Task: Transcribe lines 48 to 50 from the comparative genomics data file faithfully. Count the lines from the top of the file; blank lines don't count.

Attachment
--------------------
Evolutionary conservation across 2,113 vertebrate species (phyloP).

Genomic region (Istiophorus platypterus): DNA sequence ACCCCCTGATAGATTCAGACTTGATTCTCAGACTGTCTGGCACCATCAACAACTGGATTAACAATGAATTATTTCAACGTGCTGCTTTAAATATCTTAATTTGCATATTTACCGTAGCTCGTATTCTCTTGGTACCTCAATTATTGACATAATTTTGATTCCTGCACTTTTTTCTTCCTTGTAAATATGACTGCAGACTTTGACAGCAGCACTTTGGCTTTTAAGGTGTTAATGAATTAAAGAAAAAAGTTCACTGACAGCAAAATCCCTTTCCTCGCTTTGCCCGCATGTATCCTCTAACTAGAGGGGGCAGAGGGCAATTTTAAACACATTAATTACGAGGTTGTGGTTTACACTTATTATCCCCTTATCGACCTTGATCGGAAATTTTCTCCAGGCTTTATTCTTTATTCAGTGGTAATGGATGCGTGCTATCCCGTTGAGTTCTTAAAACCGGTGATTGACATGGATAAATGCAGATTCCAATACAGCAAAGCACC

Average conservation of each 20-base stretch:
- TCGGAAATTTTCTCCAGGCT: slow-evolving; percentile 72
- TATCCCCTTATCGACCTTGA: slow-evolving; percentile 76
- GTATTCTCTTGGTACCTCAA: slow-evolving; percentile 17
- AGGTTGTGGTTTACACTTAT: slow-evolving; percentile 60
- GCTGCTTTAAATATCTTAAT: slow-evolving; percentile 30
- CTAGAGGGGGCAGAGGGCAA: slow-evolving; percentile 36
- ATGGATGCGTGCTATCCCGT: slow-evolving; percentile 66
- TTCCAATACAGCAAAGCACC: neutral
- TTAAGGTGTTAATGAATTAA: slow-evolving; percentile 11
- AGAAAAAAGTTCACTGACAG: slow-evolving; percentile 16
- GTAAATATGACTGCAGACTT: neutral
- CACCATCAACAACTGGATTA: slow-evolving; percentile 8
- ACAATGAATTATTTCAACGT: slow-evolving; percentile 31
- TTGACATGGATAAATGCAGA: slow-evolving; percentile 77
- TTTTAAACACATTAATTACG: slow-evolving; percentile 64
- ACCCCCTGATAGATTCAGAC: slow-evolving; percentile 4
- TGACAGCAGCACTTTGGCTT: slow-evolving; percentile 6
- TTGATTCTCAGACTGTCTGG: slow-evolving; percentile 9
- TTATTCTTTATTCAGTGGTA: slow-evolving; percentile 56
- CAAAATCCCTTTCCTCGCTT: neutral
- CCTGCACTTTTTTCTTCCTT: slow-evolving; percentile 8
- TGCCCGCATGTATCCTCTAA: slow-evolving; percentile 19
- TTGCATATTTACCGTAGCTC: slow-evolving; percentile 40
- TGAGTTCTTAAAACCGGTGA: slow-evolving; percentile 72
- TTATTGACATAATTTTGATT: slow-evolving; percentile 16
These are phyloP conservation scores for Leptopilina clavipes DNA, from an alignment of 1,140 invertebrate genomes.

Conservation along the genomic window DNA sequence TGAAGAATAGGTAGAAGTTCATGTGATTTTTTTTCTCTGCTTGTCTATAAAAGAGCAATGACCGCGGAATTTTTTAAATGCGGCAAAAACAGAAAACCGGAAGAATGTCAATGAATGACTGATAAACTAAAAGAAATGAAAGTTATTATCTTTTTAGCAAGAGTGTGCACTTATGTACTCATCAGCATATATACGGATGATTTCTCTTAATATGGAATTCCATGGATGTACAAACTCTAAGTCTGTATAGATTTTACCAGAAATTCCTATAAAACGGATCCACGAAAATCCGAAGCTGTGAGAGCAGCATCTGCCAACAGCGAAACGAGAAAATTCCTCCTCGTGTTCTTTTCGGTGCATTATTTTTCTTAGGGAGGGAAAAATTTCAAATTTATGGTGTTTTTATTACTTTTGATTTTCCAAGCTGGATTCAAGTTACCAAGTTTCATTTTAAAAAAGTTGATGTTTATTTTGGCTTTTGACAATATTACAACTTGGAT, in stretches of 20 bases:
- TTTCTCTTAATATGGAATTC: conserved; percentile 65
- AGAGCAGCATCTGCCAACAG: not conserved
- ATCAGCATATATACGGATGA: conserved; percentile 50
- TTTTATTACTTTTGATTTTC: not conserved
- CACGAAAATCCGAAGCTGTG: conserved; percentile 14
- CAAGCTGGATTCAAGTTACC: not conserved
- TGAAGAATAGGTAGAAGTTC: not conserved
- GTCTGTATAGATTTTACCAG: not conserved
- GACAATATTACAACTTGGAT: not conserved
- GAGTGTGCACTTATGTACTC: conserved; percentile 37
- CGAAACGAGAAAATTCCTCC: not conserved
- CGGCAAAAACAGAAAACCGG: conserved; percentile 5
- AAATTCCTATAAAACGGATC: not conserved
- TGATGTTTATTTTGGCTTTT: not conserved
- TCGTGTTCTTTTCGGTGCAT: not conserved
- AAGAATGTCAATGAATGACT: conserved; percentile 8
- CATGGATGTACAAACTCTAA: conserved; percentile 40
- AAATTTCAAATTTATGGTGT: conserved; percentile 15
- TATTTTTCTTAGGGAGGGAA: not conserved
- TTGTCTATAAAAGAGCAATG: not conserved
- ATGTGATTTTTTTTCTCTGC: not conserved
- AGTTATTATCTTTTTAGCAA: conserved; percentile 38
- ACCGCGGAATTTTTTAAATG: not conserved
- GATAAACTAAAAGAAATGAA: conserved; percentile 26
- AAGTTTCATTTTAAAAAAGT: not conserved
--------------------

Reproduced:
- AAATTTCAAATTTATGGTGT: conserved; percentile 15
- TATTTTTCTTAGGGAGGGAA: not conserved
- TTGTCTATAAAAGAGCAATG: not conserved